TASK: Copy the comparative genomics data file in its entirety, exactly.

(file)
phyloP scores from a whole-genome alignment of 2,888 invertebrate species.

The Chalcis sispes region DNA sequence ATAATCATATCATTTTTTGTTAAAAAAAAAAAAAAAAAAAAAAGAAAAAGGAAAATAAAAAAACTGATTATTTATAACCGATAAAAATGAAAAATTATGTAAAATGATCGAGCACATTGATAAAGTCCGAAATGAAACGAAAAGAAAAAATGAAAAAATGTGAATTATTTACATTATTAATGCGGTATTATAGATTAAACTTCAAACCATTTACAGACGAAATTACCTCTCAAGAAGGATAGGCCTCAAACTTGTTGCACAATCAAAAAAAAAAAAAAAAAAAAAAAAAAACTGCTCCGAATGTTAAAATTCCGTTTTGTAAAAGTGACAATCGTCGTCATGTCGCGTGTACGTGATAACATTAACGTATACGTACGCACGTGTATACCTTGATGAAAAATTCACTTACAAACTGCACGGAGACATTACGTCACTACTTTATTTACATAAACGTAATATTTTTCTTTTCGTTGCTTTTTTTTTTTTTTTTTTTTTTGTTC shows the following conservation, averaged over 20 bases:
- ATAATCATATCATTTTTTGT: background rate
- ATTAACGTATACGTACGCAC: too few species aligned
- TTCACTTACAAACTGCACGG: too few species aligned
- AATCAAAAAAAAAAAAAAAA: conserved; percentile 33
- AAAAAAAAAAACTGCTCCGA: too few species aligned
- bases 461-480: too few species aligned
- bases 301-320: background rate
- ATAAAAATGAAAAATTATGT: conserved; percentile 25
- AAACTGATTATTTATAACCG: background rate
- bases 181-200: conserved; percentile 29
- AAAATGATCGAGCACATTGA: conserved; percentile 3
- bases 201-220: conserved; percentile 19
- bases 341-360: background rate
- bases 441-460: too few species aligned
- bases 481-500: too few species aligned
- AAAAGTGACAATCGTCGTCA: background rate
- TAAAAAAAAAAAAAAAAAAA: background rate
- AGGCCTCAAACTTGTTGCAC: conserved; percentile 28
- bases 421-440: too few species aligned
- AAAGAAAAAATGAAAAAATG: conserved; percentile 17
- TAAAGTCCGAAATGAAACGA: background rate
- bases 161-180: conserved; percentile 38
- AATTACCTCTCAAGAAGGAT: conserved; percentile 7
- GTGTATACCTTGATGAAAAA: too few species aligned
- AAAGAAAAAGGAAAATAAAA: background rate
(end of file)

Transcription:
phyloP scores from a whole-genome alignment of 2,888 invertebrate species.

The Chalcis sispes region DNA sequence ATAATCATATCATTTTTTGTTAAAAAAAAAAAAAAAAAAAAAAGAAAAAGGAAAATAAAAAAACTGATTATTTATAACCGATAAAAATGAAAAATTATGTAAAATGATCGAGCACATTGATAAAGTCCGAAATGAAACGAAAAGAAAAAATGAAAAAATGTGAATTATTTACATTATTAATGCGGTATTATAGATTAAACTTCAAACCATTTACAGACGAAATTACCTCTCAAGAAGGATAGGCCTCAAACTTGTTGCACAATCAAAAAAAAAAAAAAAAAAAAAAAAAAACTGCTCCGAATGTTAAAATTCCGTTTTGTAAAAGTGACAATCGTCGTCATGTCGCGTGTACGTGATAACATTAACGTATACGTACGCACGTGTATACCTTGATGAAAAATTCACTTACAAACTGCACGGAGACATTACGTCACTACTTTATTTACATAAACGTAATATTTTTCTTTTCGTTGCTTTTTTTTTTTTTTTTTTTTTTGTTC shows the following conservation, averaged over 20 bases:
- ATAATCATATCATTTTTTGT: background rate
- ATTAACGTATACGTACGCAC: too few species aligned
- TTCACTTACAAACTGCACGG: too few species aligned
- AATCAAAAAAAAAAAAAAAA: conserved; percentile 33
- AAAAAAAAAAACTGCTCCGA: too few species aligned
- bases 461-480: too few species aligned
- bases 301-320: background rate
- ATAAAAATGAAAAATTATGT: conserved; percentile 25
- AAACTGATTATTTATAACCG: background rate
- bases 181-200: conserved; percentile 29
- AAAATGATCGAGCACATTGA: conserved; percentile 3
- bases 201-220: conserved; percentile 19
- bases 341-360: background rate
- bases 441-460: too few species aligned
- bases 481-500: too few species aligned
- AAAAGTGACAATCGTCGTCA: background rate
- TAAAAAAAAAAAAAAAAAAA: background rate
- AGGCCTCAAACTTGTTGCAC: conserved; percentile 28
- bases 421-440: too few species aligned
- AAAGAAAAAATGAAAAAATG: conserved; percentile 17
- TAAAGTCCGAAATGAAACGA: background rate
- bases 161-180: conserved; percentile 38
- AATTACCTCTCAAGAAGGAT: conserved; percentile 7
- GTGTATACCTTGATGAAAAA: too few species aligned
- AAAGAAAAAGGAAAATAAAA: background rate